Tuesday, August 1, 2023

(D&D 3.5) Magic of the Incarnum

I'm going to start this reaction with the second-cattiest comment from my notes (the first cattiest, "the class of dubious fashion choices" was a bit reductive). It's just a quote from the book, but it's a quote I chose to document out of an extremely arch sense of detachment: "characters who can shape soulmelds are known as meldshapers."

Some of you may already understand what I'm getting at, but to clarify, lest you think I'm just being weird and mean - Magic of the Incarnum (James Wyatt, Richard Baker, Frank Brunner, Stephen Schubert) is an extremely interesting book that presents an entirely new magic system for use with D&D 3.5, one that has unique aesthetics and setting implications, but also . . . that fucking jargon, man.

A "soulmeld" is a magical object made of solidified soul energy. The person who created it can wear it as a piece of equipment and gain a minor magical power. That power can be boosted through the infusion of extra soul energy (known as "essentia") to create more consequential effects. And every soulmeld has at least one (and as many as 3-4) upgraded forms where it is "bound to a chakra," unlocking even more potent magic. 

For example, the Lammasu Mantle gives you a +2 bonus to AC against attacks from evil creatures. And if you invest essentia, you also get a +1 bonus to saves per point invested.  But if you bind it to your arms, you extend those bonuses to your nearby allies. Or you could bind it to your shoulders, in which case you gain an aura that prevents non-good creatures from getting closer than 10 feet. Or you could bind it to your totem and gain the ability to breathe fire. And what this looks like in practice is you start with a cloak of fur and feathers and then, you can either cause your arms to grow fur (arms-chakra variant), cause the cloak to merge with your back (shoulders-chakra variant), or you can gain a think, lion-like mane (totem-chakra variant).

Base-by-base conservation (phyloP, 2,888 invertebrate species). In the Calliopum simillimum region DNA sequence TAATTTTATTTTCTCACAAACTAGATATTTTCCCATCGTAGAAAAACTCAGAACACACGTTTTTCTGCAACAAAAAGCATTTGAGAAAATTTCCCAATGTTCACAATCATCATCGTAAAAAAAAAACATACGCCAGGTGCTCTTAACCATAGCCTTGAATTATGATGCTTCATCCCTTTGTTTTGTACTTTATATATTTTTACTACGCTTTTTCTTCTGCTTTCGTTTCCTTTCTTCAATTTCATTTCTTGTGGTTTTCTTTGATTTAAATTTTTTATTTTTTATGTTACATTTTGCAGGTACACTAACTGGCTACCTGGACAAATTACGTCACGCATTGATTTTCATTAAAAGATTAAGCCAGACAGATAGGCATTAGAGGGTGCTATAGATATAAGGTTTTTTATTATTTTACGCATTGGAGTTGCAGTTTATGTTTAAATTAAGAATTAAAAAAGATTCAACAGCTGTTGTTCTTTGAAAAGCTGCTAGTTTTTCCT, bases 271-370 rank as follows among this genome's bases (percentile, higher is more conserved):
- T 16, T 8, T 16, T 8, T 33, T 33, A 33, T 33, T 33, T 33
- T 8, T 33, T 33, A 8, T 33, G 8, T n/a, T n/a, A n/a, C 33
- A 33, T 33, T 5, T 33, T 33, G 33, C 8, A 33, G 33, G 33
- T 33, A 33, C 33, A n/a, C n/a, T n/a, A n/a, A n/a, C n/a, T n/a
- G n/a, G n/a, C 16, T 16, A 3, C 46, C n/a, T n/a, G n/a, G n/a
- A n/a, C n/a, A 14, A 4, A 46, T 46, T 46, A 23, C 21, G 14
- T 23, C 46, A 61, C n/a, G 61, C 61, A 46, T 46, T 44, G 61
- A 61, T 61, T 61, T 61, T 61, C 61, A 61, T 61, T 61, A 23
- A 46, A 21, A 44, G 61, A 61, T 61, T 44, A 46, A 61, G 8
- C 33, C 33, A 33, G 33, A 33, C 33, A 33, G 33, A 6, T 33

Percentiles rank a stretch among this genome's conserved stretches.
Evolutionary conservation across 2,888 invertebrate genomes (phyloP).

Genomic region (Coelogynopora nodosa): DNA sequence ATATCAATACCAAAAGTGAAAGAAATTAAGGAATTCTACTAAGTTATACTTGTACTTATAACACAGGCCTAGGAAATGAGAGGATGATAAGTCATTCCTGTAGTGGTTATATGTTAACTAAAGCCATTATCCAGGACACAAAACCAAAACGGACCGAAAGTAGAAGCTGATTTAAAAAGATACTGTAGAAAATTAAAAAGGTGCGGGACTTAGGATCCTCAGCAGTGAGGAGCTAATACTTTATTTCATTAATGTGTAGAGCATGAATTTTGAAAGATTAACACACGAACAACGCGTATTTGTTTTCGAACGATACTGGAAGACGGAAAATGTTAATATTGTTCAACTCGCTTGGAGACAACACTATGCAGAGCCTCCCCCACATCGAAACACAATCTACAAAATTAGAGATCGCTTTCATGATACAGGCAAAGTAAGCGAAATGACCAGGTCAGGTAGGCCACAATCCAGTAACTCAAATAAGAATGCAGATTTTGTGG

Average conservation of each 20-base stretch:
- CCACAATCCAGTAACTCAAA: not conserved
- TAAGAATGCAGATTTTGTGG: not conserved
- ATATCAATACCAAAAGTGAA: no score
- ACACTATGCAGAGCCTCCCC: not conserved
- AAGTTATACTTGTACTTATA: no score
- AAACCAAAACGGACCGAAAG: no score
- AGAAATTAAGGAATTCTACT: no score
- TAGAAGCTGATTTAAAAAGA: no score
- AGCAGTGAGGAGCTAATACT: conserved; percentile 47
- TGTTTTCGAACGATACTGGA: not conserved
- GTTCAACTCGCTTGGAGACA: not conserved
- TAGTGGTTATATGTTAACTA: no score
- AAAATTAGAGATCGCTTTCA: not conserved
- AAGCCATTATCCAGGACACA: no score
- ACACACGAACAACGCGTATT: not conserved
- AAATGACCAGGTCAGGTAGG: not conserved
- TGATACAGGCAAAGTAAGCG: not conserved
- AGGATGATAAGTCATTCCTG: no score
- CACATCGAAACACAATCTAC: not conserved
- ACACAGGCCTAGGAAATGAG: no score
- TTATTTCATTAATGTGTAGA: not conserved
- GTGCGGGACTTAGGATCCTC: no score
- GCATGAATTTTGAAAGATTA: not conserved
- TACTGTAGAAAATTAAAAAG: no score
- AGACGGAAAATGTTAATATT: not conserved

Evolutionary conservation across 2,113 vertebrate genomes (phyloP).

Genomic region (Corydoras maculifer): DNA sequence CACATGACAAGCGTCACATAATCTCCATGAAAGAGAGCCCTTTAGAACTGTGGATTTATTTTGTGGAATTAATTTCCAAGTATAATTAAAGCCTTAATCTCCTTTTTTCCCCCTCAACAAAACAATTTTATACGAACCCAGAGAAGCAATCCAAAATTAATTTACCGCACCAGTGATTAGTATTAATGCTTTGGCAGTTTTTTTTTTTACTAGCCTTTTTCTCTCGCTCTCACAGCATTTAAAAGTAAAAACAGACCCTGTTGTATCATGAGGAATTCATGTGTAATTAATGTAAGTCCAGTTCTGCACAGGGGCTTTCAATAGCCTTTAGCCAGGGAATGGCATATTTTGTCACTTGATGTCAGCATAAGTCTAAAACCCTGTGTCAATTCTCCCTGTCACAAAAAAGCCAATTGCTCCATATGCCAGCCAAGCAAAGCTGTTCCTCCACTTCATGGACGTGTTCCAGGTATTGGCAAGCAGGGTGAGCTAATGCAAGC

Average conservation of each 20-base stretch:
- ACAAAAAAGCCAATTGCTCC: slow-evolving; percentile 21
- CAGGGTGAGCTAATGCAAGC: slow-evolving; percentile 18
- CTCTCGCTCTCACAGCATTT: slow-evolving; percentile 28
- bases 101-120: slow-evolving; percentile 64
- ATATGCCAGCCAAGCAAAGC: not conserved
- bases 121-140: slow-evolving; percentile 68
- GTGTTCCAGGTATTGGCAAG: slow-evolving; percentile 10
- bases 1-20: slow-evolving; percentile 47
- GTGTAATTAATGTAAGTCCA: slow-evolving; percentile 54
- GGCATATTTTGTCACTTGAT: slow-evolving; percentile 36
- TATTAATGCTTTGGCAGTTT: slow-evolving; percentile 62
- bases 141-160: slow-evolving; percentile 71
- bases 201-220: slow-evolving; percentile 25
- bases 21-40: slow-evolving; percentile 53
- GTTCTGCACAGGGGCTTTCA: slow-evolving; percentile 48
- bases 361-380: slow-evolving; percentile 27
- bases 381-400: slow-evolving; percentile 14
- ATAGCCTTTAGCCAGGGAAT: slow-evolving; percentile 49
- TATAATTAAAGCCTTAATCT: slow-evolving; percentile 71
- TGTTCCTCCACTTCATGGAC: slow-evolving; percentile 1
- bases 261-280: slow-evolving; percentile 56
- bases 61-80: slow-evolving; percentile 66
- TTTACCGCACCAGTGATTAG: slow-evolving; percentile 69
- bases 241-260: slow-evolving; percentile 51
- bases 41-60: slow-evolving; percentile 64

Every soulmeld has its own abilities and appearance, and you can mix and match them at the beginning of each day, in anticipation of the likely threats and challenges you're going to face. During the course of the day, you can shift your essentia investment (but not chakra allocation) from soulmeld to soulmeld, tweaking the strength of your abilities to the needs of a particular encounter.

Like I said, interesting. But . . . soulmelds? It's an unpleasant word to say ("meldshaper" is even worse). Aside from just, you know, not being as melodious as "cellar door," it's also a term with no mythological provenance, no genre connotations, and just no . . . anything. It's an artless portmanteau made up to refer to this specific thing and nothing else. And even towards the end of the book, when I'd started to vibe with its whole deal, that word never lost its nails-on-a-blackboard feeling. 

The reason I bring it up first, before anything else, is because when I think about my preferred alternatives to the terms "soulmelds" and "meldshapers" my kneejerk answer is "spells" and "wizards." And I swear, that's not just me being a cranky-pants (well, maybe a little). I actually think it's the key to unlocking the book's full potential. It's a new magic system for Dungeons & Dragons, a game that already has a (famously contentious) magic system. All of the mental real-estate it needs to occupy is, in fact, already occupied. Try to layer it on top of what's already come before and of course it's going to be ugly (it doesn't help that all of the good synonyms - sorcerer, warlock, witch, arcanist, enchanter, thaumaturge, etc. - have all been used for other things), but that doesn't mean the idea is bad. You just have to clear the way for it.